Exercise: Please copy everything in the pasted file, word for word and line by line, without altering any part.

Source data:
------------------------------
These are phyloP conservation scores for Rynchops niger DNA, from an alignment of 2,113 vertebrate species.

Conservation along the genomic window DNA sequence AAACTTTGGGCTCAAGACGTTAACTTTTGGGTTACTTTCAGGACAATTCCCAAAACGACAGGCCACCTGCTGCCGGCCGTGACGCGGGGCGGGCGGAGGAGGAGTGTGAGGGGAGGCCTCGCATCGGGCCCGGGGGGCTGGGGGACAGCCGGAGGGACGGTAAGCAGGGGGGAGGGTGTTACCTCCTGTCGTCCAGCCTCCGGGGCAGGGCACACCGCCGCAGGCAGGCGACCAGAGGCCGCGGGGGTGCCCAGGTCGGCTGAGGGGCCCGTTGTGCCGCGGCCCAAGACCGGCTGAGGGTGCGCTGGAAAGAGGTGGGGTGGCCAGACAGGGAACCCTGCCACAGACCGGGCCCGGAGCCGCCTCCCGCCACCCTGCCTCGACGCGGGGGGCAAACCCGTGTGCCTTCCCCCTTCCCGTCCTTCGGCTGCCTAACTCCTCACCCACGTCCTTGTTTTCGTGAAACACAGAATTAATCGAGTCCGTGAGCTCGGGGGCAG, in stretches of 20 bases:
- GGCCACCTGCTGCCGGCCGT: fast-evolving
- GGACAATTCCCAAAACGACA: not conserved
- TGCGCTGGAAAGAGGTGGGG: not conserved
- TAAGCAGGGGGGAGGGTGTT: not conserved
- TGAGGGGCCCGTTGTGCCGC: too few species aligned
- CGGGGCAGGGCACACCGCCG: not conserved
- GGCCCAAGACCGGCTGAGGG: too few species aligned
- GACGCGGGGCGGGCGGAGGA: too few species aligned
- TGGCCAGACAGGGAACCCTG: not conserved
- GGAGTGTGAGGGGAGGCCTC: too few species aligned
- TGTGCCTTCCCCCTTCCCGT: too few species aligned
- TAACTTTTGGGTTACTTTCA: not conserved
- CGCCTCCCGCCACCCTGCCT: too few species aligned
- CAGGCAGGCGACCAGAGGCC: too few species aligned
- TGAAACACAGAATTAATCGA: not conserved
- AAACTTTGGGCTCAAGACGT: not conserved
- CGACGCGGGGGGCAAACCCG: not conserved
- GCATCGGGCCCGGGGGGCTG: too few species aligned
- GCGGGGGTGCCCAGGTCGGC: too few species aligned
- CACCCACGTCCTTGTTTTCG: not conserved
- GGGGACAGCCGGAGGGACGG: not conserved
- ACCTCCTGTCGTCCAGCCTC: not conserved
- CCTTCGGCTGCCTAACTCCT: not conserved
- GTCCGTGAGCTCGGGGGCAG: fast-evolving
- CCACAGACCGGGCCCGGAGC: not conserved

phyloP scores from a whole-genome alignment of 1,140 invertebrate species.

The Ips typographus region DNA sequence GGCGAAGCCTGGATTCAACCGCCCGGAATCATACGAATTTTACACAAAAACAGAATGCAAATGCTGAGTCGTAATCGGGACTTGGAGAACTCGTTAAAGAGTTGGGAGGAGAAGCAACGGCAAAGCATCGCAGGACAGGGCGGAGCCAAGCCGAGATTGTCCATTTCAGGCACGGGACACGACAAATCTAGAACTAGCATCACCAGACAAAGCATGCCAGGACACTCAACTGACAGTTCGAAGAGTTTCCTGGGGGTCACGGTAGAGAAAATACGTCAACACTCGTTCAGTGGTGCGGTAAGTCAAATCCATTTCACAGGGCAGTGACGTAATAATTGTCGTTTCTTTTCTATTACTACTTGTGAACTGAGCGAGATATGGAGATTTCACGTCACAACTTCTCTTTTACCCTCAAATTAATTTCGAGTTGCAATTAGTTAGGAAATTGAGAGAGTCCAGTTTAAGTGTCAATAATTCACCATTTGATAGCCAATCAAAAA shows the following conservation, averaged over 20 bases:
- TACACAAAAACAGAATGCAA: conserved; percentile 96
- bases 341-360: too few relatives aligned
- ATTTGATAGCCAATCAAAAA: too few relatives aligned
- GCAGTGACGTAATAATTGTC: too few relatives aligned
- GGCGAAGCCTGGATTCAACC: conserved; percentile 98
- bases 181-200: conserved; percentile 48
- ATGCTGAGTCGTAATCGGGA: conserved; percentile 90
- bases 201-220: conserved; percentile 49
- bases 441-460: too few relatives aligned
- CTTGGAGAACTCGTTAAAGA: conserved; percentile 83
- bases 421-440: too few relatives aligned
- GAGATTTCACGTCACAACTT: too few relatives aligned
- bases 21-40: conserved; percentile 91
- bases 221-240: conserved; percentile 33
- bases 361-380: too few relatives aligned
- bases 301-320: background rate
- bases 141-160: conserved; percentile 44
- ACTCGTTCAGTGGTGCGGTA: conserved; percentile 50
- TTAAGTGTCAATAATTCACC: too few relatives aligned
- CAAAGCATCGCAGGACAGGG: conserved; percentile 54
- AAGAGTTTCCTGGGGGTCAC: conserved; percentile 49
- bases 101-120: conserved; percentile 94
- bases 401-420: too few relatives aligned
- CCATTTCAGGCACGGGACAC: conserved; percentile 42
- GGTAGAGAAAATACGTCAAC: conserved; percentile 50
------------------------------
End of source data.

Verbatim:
These are phyloP conservation scores for Rynchops niger DNA, from an alignment of 2,113 vertebrate species.

Conservation along the genomic window DNA sequence AAACTTTGGGCTCAAGACGTTAACTTTTGGGTTACTTTCAGGACAATTCCCAAAACGACAGGCCACCTGCTGCCGGCCGTGACGCGGGGCGGGCGGAGGAGGAGTGTGAGGGGAGGCCTCGCATCGGGCCCGGGGGGCTGGGGGACAGCCGGAGGGACGGTAAGCAGGGGGGAGGGTGTTACCTCCTGTCGTCCAGCCTCCGGGGCAGGGCACACCGCCGCAGGCAGGCGACCAGAGGCCGCGGGGGTGCCCAGGTCGGCTGAGGGGCCCGTTGTGCCGCGGCCCAAGACCGGCTGAGGGTGCGCTGGAAAGAGGTGGGGTGGCCAGACAGGGAACCCTGCCACAGACCGGGCCCGGAGCCGCCTCCCGCCACCCTGCCTCGACGCGGGGGGCAAACCCGTGTGCCTTCCCCCTTCCCGTCCTTCGGCTGCCTAACTCCTCACCCACGTCCTTGTTTTCGTGAAACACAGAATTAATCGAGTCCGTGAGCTCGGGGGCAG, in stretches of 20 bases:
- GGCCACCTGCTGCCGGCCGT: fast-evolving
- GGACAATTCCCAAAACGACA: not conserved
- TGCGCTGGAAAGAGGTGGGG: not conserved
- TAAGCAGGGGGGAGGGTGTT: not conserved
- TGAGGGGCCCGTTGTGCCGC: too few species aligned
- CGGGGCAGGGCACACCGCCG: not conserved
- GGCCCAAGACCGGCTGAGGG: too few species aligned
- GACGCGGGGCGGGCGGAGGA: too few species aligned
- TGGCCAGACAGGGAACCCTG: not conserved
- GGAGTGTGAGGGGAGGCCTC: too few species aligned
- TGTGCCTTCCCCCTTCCCGT: too few species aligned
- TAACTTTTGGGTTACTTTCA: not conserved
- CGCCTCCCGCCACCCTGCCT: too few species aligned
- CAGGCAGGCGACCAGAGGCC: too few species aligned
- TGAAACACAGAATTAATCGA: not conserved
- AAACTTTGGGCTCAAGACGT: not conserved
- CGACGCGGGGGGCAAACCCG: not conserved
- GCATCGGGCCCGGGGGGCTG: too few species aligned
- GCGGGGGTGCCCAGGTCGGC: too few species aligned
- CACCCACGTCCTTGTTTTCG: not conserved
- GGGGACAGCCGGAGGGACGG: not conserved
- ACCTCCTGTCGTCCAGCCTC: not conserved
- CCTTCGGCTGCCTAACTCCT: not conserved
- GTCCGTGAGCTCGGGGGCAG: fast-evolving
- CCACAGACCGGGCCCGGAGC: not conserved

phyloP scores from a whole-genome alignment of 1,140 invertebrate species.

The Ips typographus region DNA sequence GGCGAAGCCTGGATTCAACCGCCCGGAATCATACGAATTTTACACAAAAACAGAATGCAAATGCTGAGTCGTAATCGGGACTTGGAGAACTCGTTAAAGAGTTGGGAGGAGAAGCAACGGCAAAGCATCGCAGGACAGGGCGGAGCCAAGCCGAGATTGTCCATTTCAGGCACGGGACACGACAAATCTAGAACTAGCATCACCAGACAAAGCATGCCAGGACACTCAACTGACAGTTCGAAGAGTTTCCTGGGGGTCACGGTAGAGAAAATACGTCAACACTCGTTCAGTGGTGCGGTAAGTCAAATCCATTTCACAGGGCAGTGACGTAATAATTGTCGTTTCTTTTCTATTACTACTTGTGAACTGAGCGAGATATGGAGATTTCACGTCACAACTTCTCTTTTACCCTCAAATTAATTTCGAGTTGCAATTAGTTAGGAAATTGAGAGAGTCCAGTTTAAGTGTCAATAATTCACCATTTGATAGCCAATCAAAAA shows the following conservation, averaged over 20 bases:
- TACACAAAAACAGAATGCAA: conserved; percentile 96
- bases 341-360: too few relatives aligned
- ATTTGATAGCCAATCAAAAA: too few relatives aligned
- GCAGTGACGTAATAATTGTC: too few relatives aligned
- GGCGAAGCCTGGATTCAACC: conserved; percentile 98
- bases 181-200: conserved; percentile 48
- ATGCTGAGTCGTAATCGGGA: conserved; percentile 90
- bases 201-220: conserved; percentile 49
- bases 441-460: too few relatives aligned
- CTTGGAGAACTCGTTAAAGA: conserved; percentile 83
- bases 421-440: too few relatives aligned
- GAGATTTCACGTCACAACTT: too few relatives aligned
- bases 21-40: conserved; percentile 91
- bases 221-240: conserved; percentile 33
- bases 361-380: too few relatives aligned
- bases 301-320: background rate
- bases 141-160: conserved; percentile 44
- ACTCGTTCAGTGGTGCGGTA: conserved; percentile 50
- TTAAGTGTCAATAATTCACC: too few relatives aligned
- CAAAGCATCGCAGGACAGGG: conserved; percentile 54
- AAGAGTTTCCTGGGGGTCAC: conserved; percentile 49
- bases 101-120: conserved; percentile 94
- bases 401-420: too few relatives aligned
- CCATTTCAGGCACGGGACAC: conserved; percentile 42
- GGTAGAGAAAATACGTCAAC: conserved; percentile 50